On National Whale Day, why do you love whales?
When we started National Whale Day five years ago we hoped it would be popular but we didn’t imagine it would grow to the event it is today. Tomorrow on the fifth IFAW National Whale Day around 80 community events are occurring around Australia – incredible! From Cairns to Kalbarri, Port Augusta to Jervis Bay, people all around Australia are showing their love for whales.
Before I saw my first whale in the wild I spent many, many hours staring out to sea, waiting, hoping to see just some small sign that one may be out there. I got to the point where I thought seriously, they’re having a laugh; there are no whales left!
But then one day, standing on a cliff near Hervey Bay, I saw my first humpback breach and it took my breath away. Even though it was far in the distance I was captivated by its sheer power and, in spite of its size, its grace. I know this word is overused but it was magnificent in the truest sense.
My introduction to the world of whales was during a school excursion to the Natural History Museum in London where I saw the skeleton of a massive blue whale suspended from the ceiling. It is so huge and even without the flesh I could appreciate the majesty and power of this creature. I was truly in awe that this was once a living, breathing, swimming giant and not something borne from fiction.
Of course that doesn’t compare to seeing the real thing in the flesh. Since my first, live sighting in Hervey Bay I have seen many whales but it’s not something you could ever get bored with. This year the humpbacks arrived earlier than usual and communities are expecting a bumper whale watching season. While it’s incredibly heartening to hear numbers are increasing we mustn’t lose sight of the fact they are still just recovering and have a long way to go.
When we first had the idea of a national whale day in 2008 we were fired up over the annual Japanese whaling but we wanted it to be a celebration, not another banner waving protest against whaling. We wanted something more positive and also to show how much we love whales and our solidarity in wanting to protect them. We are still fired up about whaling but sadly there are other threats that we are fighting – the oil and gas industry, ocean noise, ship strikes, pollution, debris. While we want National Whale Day to be a celebration, it also has a role to play in raising awareness about the threats still facing these wonderful animals.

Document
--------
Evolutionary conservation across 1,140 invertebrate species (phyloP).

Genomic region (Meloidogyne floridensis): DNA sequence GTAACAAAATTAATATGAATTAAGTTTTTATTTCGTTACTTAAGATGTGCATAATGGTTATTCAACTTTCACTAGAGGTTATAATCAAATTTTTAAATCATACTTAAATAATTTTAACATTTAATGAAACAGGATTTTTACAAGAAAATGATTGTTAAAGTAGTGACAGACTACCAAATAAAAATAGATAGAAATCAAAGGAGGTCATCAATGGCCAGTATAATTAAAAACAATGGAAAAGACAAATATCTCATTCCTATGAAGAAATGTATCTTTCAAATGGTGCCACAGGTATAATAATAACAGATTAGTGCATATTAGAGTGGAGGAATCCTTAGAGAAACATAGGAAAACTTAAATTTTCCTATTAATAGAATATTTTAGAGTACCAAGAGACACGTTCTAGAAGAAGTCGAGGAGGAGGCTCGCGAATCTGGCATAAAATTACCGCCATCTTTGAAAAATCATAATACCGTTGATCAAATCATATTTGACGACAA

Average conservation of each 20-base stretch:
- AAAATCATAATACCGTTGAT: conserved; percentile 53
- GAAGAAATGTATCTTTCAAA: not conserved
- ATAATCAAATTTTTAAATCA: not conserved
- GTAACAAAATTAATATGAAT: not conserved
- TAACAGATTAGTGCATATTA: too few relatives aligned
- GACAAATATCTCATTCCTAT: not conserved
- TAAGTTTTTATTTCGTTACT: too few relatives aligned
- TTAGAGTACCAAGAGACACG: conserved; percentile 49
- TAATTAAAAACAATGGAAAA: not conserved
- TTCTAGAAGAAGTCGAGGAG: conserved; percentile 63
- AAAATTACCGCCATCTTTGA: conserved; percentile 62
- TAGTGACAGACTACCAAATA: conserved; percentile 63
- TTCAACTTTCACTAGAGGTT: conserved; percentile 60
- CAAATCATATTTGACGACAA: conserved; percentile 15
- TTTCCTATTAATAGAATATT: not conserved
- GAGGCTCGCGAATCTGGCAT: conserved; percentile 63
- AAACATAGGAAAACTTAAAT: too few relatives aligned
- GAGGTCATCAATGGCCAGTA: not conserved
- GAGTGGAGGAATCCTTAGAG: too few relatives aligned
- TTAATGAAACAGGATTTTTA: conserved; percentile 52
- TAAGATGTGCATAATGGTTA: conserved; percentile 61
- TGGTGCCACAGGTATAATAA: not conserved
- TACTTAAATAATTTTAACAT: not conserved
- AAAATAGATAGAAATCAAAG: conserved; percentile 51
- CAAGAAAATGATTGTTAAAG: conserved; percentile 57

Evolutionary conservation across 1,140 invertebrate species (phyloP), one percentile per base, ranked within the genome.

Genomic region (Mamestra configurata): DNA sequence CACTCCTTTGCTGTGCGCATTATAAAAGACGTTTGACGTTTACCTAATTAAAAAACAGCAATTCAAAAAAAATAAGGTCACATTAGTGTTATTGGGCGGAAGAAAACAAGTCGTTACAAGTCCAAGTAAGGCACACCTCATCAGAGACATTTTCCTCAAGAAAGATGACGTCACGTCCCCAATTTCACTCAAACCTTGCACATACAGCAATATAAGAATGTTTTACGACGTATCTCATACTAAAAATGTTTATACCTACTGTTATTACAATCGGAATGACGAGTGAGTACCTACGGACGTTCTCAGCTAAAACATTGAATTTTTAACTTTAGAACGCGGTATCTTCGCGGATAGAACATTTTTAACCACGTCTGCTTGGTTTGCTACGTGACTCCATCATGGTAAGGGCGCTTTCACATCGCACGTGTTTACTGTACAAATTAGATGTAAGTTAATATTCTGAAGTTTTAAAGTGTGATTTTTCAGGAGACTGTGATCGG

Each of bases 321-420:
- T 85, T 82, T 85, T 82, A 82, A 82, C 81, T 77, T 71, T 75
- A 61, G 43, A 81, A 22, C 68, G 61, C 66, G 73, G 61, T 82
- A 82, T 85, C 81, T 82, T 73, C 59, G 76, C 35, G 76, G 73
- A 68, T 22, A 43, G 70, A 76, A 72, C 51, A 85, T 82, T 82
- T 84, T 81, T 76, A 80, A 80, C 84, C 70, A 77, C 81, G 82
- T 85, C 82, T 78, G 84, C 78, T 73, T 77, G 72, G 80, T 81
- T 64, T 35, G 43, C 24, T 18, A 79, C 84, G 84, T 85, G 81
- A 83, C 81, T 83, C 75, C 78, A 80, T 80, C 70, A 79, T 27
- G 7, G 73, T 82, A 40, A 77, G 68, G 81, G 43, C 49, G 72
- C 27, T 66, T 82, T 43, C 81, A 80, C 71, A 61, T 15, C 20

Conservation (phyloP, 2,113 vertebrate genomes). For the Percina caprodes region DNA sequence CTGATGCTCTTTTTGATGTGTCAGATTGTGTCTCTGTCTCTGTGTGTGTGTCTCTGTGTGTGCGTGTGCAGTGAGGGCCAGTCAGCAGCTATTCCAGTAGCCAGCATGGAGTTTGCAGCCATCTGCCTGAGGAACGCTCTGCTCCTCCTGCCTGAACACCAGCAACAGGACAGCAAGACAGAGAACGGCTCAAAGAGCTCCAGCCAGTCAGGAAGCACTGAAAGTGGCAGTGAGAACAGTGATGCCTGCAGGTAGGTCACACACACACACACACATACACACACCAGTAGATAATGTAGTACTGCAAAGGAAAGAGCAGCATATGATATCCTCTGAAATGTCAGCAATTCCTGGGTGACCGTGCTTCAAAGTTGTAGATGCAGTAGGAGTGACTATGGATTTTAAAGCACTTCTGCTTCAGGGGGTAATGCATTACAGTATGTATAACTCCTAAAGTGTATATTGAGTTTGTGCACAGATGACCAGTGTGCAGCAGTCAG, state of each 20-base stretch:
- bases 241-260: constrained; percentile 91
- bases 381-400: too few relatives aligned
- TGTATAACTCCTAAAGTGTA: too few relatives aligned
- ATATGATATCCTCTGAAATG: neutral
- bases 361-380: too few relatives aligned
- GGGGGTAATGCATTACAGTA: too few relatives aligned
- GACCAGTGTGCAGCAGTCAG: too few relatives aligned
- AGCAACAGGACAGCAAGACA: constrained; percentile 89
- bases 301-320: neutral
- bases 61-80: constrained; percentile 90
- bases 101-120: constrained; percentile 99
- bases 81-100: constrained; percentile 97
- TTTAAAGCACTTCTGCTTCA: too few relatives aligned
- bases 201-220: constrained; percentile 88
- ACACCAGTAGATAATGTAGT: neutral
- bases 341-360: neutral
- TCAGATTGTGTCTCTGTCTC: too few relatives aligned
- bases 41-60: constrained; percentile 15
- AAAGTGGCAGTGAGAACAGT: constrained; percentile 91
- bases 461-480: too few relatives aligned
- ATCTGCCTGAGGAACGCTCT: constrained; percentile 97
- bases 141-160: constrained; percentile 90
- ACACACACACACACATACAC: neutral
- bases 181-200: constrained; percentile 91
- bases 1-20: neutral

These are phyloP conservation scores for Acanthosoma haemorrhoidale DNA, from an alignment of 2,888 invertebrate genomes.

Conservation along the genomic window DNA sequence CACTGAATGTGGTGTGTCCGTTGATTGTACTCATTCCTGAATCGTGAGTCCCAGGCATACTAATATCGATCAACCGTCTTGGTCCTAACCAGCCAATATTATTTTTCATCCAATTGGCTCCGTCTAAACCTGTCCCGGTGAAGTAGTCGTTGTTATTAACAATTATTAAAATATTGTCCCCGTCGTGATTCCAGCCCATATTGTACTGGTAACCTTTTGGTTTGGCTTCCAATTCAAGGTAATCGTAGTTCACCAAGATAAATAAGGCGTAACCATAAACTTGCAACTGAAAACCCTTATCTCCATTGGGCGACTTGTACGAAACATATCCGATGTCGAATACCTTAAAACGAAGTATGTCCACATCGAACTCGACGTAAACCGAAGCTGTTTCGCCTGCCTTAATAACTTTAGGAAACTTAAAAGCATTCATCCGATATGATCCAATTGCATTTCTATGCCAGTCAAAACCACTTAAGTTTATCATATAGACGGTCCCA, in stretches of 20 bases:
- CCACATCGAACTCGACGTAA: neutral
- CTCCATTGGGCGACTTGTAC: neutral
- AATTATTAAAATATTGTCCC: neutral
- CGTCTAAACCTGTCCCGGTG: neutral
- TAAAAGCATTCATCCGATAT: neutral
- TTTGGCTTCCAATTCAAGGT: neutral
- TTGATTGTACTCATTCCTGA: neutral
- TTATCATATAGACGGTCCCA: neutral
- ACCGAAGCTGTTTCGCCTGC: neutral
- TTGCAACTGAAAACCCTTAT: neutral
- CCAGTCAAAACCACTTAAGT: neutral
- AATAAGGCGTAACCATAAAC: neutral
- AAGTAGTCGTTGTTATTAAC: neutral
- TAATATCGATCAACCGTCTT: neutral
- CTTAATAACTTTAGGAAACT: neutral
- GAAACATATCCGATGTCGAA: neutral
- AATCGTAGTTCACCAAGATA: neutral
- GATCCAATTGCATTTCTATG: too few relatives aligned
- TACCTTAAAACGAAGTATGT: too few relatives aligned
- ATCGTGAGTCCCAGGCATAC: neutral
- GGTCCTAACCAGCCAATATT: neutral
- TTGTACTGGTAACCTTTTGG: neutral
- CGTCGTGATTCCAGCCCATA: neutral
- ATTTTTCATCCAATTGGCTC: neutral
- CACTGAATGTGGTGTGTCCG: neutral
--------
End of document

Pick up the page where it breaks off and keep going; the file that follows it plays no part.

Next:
We love whales – seriously, I’ve never met anyone who could say they are indifferent to whales and dolphins, that seeing them doesn’t give them an ounce of pleasure, the way they move through the water, their grace and elegance, the incredible journeys they undertake, their mystery…
So why do you love whales? I asked some of my colleagues and friends:
“I like them because they are the ultimate snorkelers…air breathing mammals like us but able to spend long, leisurely periods in the amazing underwater world before popping up, normally just where you weren’t looking, for a bit of air. One of my favourite bits in Finding Nemo is when Dory ‘speaks whale’.”
“Because I know they are out there, I haven't seen one yet, but I’d like to have that opportunity in future.”
“Because they are huge but still move around so gracefully - something I aspire to achieve (the latter that is :-).”
“Because they give people a spectacular show to view each season, something most people love actors for, so why not them?”
“They’re so big! There are so few big things left, if we don’t look after the big things like whales, elephants and gorillas etc the balance will be completely lost.”
Why do you love whales?